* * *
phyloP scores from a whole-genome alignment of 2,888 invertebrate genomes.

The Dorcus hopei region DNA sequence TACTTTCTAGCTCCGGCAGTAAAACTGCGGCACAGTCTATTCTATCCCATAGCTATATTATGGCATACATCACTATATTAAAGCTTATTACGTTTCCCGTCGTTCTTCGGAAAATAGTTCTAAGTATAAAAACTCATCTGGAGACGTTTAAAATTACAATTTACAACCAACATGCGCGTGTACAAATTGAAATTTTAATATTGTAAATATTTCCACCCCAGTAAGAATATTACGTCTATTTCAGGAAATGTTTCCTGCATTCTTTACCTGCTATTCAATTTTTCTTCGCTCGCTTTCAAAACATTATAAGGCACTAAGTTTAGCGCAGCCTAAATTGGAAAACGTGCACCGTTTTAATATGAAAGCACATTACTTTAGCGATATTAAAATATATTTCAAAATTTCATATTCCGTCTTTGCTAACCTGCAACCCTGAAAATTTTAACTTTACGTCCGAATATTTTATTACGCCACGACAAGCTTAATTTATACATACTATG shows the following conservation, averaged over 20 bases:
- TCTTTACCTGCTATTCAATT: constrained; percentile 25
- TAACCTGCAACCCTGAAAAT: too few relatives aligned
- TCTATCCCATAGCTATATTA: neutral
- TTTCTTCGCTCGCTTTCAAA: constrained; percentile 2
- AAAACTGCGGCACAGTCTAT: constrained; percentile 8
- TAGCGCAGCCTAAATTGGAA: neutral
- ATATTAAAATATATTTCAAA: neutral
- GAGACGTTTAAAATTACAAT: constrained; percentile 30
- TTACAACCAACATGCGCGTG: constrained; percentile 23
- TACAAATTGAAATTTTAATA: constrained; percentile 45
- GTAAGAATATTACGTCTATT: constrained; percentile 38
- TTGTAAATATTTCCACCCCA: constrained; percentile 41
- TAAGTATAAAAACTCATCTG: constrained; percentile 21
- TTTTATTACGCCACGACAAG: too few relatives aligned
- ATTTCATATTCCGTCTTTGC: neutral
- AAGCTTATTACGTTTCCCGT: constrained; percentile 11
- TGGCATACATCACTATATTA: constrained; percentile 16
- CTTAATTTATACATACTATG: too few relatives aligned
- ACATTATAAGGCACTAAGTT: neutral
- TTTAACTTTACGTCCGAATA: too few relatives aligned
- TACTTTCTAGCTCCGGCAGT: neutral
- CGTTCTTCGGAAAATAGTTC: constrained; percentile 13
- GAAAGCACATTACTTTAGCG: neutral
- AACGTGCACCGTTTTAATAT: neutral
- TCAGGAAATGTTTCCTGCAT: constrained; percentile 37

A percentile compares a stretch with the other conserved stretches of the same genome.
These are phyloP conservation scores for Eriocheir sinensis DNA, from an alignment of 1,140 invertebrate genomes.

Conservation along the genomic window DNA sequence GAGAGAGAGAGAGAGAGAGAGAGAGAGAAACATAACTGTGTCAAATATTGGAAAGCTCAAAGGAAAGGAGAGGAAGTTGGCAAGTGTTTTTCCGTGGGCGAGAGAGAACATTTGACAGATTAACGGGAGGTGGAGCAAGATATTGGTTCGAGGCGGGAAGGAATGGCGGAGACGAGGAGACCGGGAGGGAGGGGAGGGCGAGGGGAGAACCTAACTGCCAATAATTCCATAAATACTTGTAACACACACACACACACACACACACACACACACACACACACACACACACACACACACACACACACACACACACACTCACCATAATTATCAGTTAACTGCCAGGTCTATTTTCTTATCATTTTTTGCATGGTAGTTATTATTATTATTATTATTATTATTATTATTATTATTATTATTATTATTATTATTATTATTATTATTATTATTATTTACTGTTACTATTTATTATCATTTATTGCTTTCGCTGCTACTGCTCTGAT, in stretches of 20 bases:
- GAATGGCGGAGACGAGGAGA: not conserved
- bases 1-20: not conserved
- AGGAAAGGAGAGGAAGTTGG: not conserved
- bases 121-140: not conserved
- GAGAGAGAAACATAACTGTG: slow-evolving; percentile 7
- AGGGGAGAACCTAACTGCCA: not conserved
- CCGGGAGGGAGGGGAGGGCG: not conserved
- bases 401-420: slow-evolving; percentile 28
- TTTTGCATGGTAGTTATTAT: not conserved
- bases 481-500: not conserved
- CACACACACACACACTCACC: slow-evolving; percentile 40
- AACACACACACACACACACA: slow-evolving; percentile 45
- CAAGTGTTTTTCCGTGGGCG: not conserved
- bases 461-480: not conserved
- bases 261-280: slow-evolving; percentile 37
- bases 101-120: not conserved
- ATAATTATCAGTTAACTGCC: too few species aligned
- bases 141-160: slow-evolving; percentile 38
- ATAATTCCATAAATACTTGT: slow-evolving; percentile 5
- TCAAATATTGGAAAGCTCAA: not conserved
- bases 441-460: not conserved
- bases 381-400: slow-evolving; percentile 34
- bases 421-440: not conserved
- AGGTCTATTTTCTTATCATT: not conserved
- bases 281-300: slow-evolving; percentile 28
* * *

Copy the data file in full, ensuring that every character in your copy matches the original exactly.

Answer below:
phyloP scores from a whole-genome alignment of 2,888 invertebrate genomes.

The Dorcus hopei region DNA sequence TACTTTCTAGCTCCGGCAGTAAAACTGCGGCACAGTCTATTCTATCCCATAGCTATATTATGGCATACATCACTATATTAAAGCTTATTACGTTTCCCGTCGTTCTTCGGAAAATAGTTCTAAGTATAAAAACTCATCTGGAGACGTTTAAAATTACAATTTACAACCAACATGCGCGTGTACAAATTGAAATTTTAATATTGTAAATATTTCCACCCCAGTAAGAATATTACGTCTATTTCAGGAAATGTTTCCTGCATTCTTTACCTGCTATTCAATTTTTCTTCGCTCGCTTTCAAAACATTATAAGGCACTAAGTTTAGCGCAGCCTAAATTGGAAAACGTGCACCGTTTTAATATGAAAGCACATTACTTTAGCGATATTAAAATATATTTCAAAATTTCATATTCCGTCTTTGCTAACCTGCAACCCTGAAAATTTTAACTTTACGTCCGAATATTTTATTACGCCACGACAAGCTTAATTTATACATACTATG shows the following conservation, averaged over 20 bases:
- TCTTTACCTGCTATTCAATT: constrained; percentile 25
- TAACCTGCAACCCTGAAAAT: too few relatives aligned
- TCTATCCCATAGCTATATTA: neutral
- TTTCTTCGCTCGCTTTCAAA: constrained; percentile 2
- AAAACTGCGGCACAGTCTAT: constrained; percentile 8
- TAGCGCAGCCTAAATTGGAA: neutral
- ATATTAAAATATATTTCAAA: neutral
- GAGACGTTTAAAATTACAAT: constrained; percentile 30
- TTACAACCAACATGCGCGTG: constrained; percentile 23
- TACAAATTGAAATTTTAATA: constrained; percentile 45
- GTAAGAATATTACGTCTATT: constrained; percentile 38
- TTGTAAATATTTCCACCCCA: constrained; percentile 41
- TAAGTATAAAAACTCATCTG: constrained; percentile 21
- TTTTATTACGCCACGACAAG: too few relatives aligned
- ATTTCATATTCCGTCTTTGC: neutral
- AAGCTTATTACGTTTCCCGT: constrained; percentile 11
- TGGCATACATCACTATATTA: constrained; percentile 16
- CTTAATTTATACATACTATG: too few relatives aligned
- ACATTATAAGGCACTAAGTT: neutral
- TTTAACTTTACGTCCGAATA: too few relatives aligned
- TACTTTCTAGCTCCGGCAGT: neutral
- CGTTCTTCGGAAAATAGTTC: constrained; percentile 13
- GAAAGCACATTACTTTAGCG: neutral
- AACGTGCACCGTTTTAATAT: neutral
- TCAGGAAATGTTTCCTGCAT: constrained; percentile 37

A percentile compares a stretch with the other conserved stretches of the same genome.
These are phyloP conservation scores for Eriocheir sinensis DNA, from an alignment of 1,140 invertebrate genomes.

Conservation along the genomic window DNA sequence GAGAGAGAGAGAGAGAGAGAGAGAGAGAAACATAACTGTGTCAAATATTGGAAAGCTCAAAGGAAAGGAGAGGAAGTTGGCAAGTGTTTTTCCGTGGGCGAGAGAGAACATTTGACAGATTAACGGGAGGTGGAGCAAGATATTGGTTCGAGGCGGGAAGGAATGGCGGAGACGAGGAGACCGGGAGGGAGGGGAGGGCGAGGGGAGAACCTAACTGCCAATAATTCCATAAATACTTGTAACACACACACACACACACACACACACACACACACACACACACACACACACACACACACACACACACACACACACTCACCATAATTATCAGTTAACTGCCAGGTCTATTTTCTTATCATTTTTTGCATGGTAGTTATTATTATTATTATTATTATTATTATTATTATTATTATTATTATTATTATTATTATTATTATTATTATTATTATTTACTGTTACTATTTATTATCATTTATTGCTTTCGCTGCTACTGCTCTGAT, in stretches of 20 bases:
- GAATGGCGGAGACGAGGAGA: not conserved
- bases 1-20: not conserved
- AGGAAAGGAGAGGAAGTTGG: not conserved
- bases 121-140: not conserved
- GAGAGAGAAACATAACTGTG: slow-evolving; percentile 7
- AGGGGAGAACCTAACTGCCA: not conserved
- CCGGGAGGGAGGGGAGGGCG: not conserved
- bases 401-420: slow-evolving; percentile 28
- TTTTGCATGGTAGTTATTAT: not conserved
- bases 481-500: not conserved
- CACACACACACACACTCACC: slow-evolving; percentile 40
- AACACACACACACACACACA: slow-evolving; percentile 45
- CAAGTGTTTTTCCGTGGGCG: not conserved
- bases 461-480: not conserved
- bases 261-280: slow-evolving; percentile 37
- bases 101-120: not conserved
- ATAATTATCAGTTAACTGCC: too few species aligned
- bases 141-160: slow-evolving; percentile 38
- ATAATTCCATAAATACTTGT: slow-evolving; percentile 5
- TCAAATATTGGAAAGCTCAA: not conserved
- bases 441-460: not conserved
- bases 381-400: slow-evolving; percentile 34
- bases 421-440: not conserved
- AGGTCTATTTTCTTATCATT: not conserved
- bases 281-300: slow-evolving; percentile 28